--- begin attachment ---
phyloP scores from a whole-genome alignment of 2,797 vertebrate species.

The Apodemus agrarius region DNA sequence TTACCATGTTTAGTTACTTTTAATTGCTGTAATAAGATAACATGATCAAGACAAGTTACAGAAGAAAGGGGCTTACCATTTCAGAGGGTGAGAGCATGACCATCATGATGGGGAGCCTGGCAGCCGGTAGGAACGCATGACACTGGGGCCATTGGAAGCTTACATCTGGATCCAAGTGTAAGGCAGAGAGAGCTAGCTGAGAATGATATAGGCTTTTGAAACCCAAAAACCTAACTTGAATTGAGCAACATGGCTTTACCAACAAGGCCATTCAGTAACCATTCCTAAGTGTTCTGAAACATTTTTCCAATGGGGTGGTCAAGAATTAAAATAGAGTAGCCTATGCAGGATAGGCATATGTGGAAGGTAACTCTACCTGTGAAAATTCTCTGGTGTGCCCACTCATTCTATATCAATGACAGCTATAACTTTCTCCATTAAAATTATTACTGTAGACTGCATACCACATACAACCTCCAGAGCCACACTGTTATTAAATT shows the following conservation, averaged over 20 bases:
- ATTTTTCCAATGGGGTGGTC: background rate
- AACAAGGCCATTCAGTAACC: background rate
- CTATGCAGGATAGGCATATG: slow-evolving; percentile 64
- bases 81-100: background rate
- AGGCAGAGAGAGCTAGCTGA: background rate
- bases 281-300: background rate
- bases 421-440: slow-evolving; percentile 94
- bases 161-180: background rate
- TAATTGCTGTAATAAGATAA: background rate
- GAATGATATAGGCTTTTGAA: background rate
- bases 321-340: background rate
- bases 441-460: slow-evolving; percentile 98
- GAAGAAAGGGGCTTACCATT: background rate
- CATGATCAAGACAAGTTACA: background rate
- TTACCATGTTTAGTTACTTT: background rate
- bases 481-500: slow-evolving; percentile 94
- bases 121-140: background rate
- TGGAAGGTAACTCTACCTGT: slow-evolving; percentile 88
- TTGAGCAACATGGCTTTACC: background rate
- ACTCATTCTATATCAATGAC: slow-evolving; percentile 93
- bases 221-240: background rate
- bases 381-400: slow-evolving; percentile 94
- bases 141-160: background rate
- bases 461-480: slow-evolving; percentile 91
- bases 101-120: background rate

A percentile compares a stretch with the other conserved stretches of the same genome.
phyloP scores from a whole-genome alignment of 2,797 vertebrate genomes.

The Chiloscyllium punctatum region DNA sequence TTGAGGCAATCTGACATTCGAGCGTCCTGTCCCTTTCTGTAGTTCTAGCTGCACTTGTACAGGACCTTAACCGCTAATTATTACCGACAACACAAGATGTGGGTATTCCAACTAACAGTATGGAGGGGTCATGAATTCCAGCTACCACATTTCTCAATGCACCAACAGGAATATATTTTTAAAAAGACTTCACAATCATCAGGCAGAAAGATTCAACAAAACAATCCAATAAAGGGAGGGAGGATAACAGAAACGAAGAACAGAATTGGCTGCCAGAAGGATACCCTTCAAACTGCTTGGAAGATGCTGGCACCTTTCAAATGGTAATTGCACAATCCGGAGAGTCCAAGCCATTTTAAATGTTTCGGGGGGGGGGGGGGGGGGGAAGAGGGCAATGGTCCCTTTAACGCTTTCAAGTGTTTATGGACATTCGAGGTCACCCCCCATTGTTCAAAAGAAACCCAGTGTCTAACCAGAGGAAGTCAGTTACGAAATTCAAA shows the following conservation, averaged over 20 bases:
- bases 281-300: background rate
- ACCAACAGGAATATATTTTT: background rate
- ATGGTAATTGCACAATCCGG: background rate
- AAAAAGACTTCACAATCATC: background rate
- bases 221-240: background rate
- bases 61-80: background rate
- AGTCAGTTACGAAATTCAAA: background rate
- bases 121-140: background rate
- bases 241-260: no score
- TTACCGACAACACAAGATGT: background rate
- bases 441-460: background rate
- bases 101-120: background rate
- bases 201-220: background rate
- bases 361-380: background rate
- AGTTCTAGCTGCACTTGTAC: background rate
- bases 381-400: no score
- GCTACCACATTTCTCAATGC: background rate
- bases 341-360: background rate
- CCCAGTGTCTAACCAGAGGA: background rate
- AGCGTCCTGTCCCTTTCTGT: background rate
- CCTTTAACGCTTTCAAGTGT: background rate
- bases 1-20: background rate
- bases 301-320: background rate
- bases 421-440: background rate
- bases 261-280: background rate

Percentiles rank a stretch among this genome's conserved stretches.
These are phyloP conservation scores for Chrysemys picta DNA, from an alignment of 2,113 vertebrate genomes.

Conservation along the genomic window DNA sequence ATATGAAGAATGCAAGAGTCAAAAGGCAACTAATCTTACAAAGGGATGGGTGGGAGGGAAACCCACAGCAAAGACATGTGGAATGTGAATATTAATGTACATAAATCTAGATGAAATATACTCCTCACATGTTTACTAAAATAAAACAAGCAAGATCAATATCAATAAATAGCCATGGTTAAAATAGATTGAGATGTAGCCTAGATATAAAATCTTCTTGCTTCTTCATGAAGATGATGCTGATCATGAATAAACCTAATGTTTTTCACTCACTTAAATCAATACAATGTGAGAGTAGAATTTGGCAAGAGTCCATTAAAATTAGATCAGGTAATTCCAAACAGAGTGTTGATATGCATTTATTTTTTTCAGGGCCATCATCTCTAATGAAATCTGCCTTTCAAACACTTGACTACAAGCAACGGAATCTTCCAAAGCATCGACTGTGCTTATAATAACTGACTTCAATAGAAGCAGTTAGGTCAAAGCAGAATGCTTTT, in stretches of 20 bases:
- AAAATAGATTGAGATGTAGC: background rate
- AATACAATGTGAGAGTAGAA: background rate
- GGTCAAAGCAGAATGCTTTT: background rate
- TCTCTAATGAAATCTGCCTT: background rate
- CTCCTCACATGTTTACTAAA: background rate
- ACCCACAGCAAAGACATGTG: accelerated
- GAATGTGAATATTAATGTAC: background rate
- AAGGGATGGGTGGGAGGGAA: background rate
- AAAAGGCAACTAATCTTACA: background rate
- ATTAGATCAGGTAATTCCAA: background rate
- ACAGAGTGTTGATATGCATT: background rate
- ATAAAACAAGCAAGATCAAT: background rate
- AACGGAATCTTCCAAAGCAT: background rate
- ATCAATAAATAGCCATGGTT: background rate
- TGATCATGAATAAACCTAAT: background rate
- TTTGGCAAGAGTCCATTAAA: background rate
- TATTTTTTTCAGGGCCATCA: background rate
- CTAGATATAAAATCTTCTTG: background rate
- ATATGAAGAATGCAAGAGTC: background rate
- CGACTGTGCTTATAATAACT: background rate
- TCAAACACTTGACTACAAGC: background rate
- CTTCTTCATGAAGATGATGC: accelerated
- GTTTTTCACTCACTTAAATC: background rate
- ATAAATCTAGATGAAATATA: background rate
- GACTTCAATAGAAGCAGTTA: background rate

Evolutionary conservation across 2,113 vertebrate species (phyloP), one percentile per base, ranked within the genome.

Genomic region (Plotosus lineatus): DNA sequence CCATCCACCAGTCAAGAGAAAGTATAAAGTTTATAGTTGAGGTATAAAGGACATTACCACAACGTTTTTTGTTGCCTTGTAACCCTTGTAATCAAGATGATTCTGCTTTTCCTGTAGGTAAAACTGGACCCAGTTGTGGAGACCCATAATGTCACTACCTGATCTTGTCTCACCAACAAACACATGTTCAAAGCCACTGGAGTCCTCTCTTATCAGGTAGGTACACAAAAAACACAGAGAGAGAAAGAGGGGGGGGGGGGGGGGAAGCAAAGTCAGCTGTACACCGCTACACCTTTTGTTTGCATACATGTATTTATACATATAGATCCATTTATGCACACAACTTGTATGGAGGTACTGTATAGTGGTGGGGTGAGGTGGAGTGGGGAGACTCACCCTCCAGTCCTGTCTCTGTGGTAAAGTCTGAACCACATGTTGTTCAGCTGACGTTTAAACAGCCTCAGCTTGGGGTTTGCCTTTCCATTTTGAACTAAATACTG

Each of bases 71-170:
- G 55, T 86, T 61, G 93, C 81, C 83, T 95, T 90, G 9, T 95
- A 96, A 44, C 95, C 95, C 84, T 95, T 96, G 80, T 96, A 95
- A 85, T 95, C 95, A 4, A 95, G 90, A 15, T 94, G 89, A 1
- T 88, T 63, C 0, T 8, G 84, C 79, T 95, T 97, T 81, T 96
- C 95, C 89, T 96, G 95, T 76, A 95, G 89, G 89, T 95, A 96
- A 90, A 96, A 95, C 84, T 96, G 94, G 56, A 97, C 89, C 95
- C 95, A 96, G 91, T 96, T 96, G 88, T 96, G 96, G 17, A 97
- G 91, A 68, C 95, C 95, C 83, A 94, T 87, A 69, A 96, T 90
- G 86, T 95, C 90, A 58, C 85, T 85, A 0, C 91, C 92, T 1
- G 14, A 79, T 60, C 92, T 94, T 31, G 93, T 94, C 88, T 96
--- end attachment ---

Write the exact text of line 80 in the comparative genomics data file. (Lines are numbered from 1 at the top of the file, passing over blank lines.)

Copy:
- CTTCTTCATGAAGATGATGC: accelerated